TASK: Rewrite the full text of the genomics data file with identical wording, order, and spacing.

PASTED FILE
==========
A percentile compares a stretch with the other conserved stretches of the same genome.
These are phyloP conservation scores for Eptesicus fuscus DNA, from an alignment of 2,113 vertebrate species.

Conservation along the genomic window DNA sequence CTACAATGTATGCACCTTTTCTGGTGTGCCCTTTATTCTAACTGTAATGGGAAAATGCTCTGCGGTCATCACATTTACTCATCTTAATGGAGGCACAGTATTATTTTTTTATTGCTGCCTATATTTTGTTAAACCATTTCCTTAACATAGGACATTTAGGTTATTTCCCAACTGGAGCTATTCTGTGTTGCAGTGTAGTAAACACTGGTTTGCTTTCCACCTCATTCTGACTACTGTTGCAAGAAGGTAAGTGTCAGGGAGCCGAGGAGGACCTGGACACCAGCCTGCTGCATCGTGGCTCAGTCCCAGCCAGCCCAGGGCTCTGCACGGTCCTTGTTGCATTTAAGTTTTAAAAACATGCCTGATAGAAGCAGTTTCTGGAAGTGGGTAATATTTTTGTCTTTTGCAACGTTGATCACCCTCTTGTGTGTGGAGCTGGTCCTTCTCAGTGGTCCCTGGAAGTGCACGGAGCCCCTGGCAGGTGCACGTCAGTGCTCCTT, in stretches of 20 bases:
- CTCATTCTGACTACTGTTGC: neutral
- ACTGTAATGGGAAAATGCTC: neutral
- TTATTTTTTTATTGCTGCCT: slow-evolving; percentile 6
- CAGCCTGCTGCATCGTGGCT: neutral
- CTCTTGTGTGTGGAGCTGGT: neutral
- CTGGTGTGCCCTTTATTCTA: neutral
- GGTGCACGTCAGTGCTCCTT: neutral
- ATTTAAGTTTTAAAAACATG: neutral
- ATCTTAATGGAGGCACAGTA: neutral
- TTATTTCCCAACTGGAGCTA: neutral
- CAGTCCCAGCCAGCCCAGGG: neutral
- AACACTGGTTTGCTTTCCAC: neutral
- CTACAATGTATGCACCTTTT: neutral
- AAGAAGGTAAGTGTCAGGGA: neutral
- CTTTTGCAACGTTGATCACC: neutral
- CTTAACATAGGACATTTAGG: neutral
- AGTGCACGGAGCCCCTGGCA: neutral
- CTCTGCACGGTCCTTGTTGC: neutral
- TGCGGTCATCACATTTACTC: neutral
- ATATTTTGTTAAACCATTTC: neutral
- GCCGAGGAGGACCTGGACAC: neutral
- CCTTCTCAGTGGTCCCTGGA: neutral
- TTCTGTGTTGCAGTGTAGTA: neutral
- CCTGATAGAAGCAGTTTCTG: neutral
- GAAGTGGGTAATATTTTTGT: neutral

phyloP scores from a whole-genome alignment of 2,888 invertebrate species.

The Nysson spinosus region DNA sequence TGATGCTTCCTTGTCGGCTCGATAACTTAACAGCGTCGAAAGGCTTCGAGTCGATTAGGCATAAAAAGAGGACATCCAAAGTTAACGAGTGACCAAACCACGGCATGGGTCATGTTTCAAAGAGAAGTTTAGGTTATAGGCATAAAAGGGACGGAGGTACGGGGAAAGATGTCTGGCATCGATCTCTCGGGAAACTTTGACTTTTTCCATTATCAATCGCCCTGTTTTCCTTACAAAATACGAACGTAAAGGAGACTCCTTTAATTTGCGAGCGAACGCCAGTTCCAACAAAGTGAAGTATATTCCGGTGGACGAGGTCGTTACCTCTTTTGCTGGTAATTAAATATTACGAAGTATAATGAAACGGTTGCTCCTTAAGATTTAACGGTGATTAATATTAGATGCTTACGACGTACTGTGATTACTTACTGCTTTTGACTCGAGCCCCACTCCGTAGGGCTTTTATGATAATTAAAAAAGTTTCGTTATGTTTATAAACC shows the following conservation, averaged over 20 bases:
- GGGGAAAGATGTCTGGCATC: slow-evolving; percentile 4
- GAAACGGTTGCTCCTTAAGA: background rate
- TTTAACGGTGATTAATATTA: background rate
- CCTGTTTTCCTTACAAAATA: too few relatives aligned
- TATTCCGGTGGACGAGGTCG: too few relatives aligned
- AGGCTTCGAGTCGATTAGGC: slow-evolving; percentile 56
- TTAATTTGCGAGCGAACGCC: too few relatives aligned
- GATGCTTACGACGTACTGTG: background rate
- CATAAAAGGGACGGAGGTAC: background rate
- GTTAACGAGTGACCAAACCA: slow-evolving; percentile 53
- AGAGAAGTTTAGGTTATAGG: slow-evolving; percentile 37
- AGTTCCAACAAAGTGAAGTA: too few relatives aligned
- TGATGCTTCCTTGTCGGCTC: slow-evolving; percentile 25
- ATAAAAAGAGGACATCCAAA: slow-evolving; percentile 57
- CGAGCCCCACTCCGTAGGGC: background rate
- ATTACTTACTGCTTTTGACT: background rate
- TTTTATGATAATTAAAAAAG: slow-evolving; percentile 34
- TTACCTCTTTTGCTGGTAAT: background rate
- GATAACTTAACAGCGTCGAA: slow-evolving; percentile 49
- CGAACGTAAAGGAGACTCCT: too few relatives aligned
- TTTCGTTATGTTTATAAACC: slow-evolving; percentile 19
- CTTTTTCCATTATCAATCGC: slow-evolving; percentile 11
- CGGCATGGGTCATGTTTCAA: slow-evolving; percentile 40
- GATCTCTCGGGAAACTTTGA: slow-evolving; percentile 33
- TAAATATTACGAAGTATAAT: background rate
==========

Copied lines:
A percentile compares a stretch with the other conserved stretches of the same genome.
These are phyloP conservation scores for Eptesicus fuscus DNA, from an alignment of 2,113 vertebrate species.

Conservation along the genomic window DNA sequence CTACAATGTATGCACCTTTTCTGGTGTGCCCTTTATTCTAACTGTAATGGGAAAATGCTCTGCGGTCATCACATTTACTCATCTTAATGGAGGCACAGTATTATTTTTTTATTGCTGCCTATATTTTGTTAAACCATTTCCTTAACATAGGACATTTAGGTTATTTCCCAACTGGAGCTATTCTGTGTTGCAGTGTAGTAAACACTGGTTTGCTTTCCACCTCATTCTGACTACTGTTGCAAGAAGGTAAGTGTCAGGGAGCCGAGGAGGACCTGGACACCAGCCTGCTGCATCGTGGCTCAGTCCCAGCCAGCCCAGGGCTCTGCACGGTCCTTGTTGCATTTAAGTTTTAAAAACATGCCTGATAGAAGCAGTTTCTGGAAGTGGGTAATATTTTTGTCTTTTGCAACGTTGATCACCCTCTTGTGTGTGGAGCTGGTCCTTCTCAGTGGTCCCTGGAAGTGCACGGAGCCCCTGGCAGGTGCACGTCAGTGCTCCTT, in stretches of 20 bases:
- CTCATTCTGACTACTGTTGC: neutral
- ACTGTAATGGGAAAATGCTC: neutral
- TTATTTTTTTATTGCTGCCT: slow-evolving; percentile 6
- CAGCCTGCTGCATCGTGGCT: neutral
- CTCTTGTGTGTGGAGCTGGT: neutral
- CTGGTGTGCCCTTTATTCTA: neutral
- GGTGCACGTCAGTGCTCCTT: neutral
- ATTTAAGTTTTAAAAACATG: neutral
- ATCTTAATGGAGGCACAGTA: neutral
- TTATTTCCCAACTGGAGCTA: neutral
- CAGTCCCAGCCAGCCCAGGG: neutral
- AACACTGGTTTGCTTTCCAC: neutral
- CTACAATGTATGCACCTTTT: neutral
- AAGAAGGTAAGTGTCAGGGA: neutral
- CTTTTGCAACGTTGATCACC: neutral
- CTTAACATAGGACATTTAGG: neutral
- AGTGCACGGAGCCCCTGGCA: neutral
- CTCTGCACGGTCCTTGTTGC: neutral
- TGCGGTCATCACATTTACTC: neutral
- ATATTTTGTTAAACCATTTC: neutral
- GCCGAGGAGGACCTGGACAC: neutral
- CCTTCTCAGTGGTCCCTGGA: neutral
- TTCTGTGTTGCAGTGTAGTA: neutral
- CCTGATAGAAGCAGTTTCTG: neutral
- GAAGTGGGTAATATTTTTGT: neutral

phyloP scores from a whole-genome alignment of 2,888 invertebrate species.

The Nysson spinosus region DNA sequence TGATGCTTCCTTGTCGGCTCGATAACTTAACAGCGTCGAAAGGCTTCGAGTCGATTAGGCATAAAAAGAGGACATCCAAAGTTAACGAGTGACCAAACCACGGCATGGGTCATGTTTCAAAGAGAAGTTTAGGTTATAGGCATAAAAGGGACGGAGGTACGGGGAAAGATGTCTGGCATCGATCTCTCGGGAAACTTTGACTTTTTCCATTATCAATCGCCCTGTTTTCCTTACAAAATACGAACGTAAAGGAGACTCCTTTAATTTGCGAGCGAACGCCAGTTCCAACAAAGTGAAGTATATTCCGGTGGACGAGGTCGTTACCTCTTTTGCTGGTAATTAAATATTACGAAGTATAATGAAACGGTTGCTCCTTAAGATTTAACGGTGATTAATATTAGATGCTTACGACGTACTGTGATTACTTACTGCTTTTGACTCGAGCCCCACTCCGTAGGGCTTTTATGATAATTAAAAAAGTTTCGTTATGTTTATAAACC shows the following conservation, averaged over 20 bases:
- GGGGAAAGATGTCTGGCATC: slow-evolving; percentile 4
- GAAACGGTTGCTCCTTAAGA: background rate
- TTTAACGGTGATTAATATTA: background rate
- CCTGTTTTCCTTACAAAATA: too few relatives aligned
- TATTCCGGTGGACGAGGTCG: too few relatives aligned
- AGGCTTCGAGTCGATTAGGC: slow-evolving; percentile 56
- TTAATTTGCGAGCGAACGCC: too few relatives aligned
- GATGCTTACGACGTACTGTG: background rate
- CATAAAAGGGACGGAGGTAC: background rate
- GTTAACGAGTGACCAAACCA: slow-evolving; percentile 53
- AGAGAAGTTTAGGTTATAGG: slow-evolving; percentile 37
- AGTTCCAACAAAGTGAAGTA: too few relatives aligned
- TGATGCTTCCTTGTCGGCTC: slow-evolving; percentile 25
- ATAAAAAGAGGACATCCAAA: slow-evolving; percentile 57
- CGAGCCCCACTCCGTAGGGC: background rate
- ATTACTTACTGCTTTTGACT: background rate
- TTTTATGATAATTAAAAAAG: slow-evolving; percentile 34
- TTACCTCTTTTGCTGGTAAT: background rate
- GATAACTTAACAGCGTCGAA: slow-evolving; percentile 49
- CGAACGTAAAGGAGACTCCT: too few relatives aligned
- TTTCGTTATGTTTATAAACC: slow-evolving; percentile 19
- CTTTTTCCATTATCAATCGC: slow-evolving; percentile 11
- CGGCATGGGTCATGTTTCAA: slow-evolving; percentile 40
- GATCTCTCGGGAAACTTTGA: slow-evolving; percentile 33
- TAAATATTACGAAGTATAAT: background rate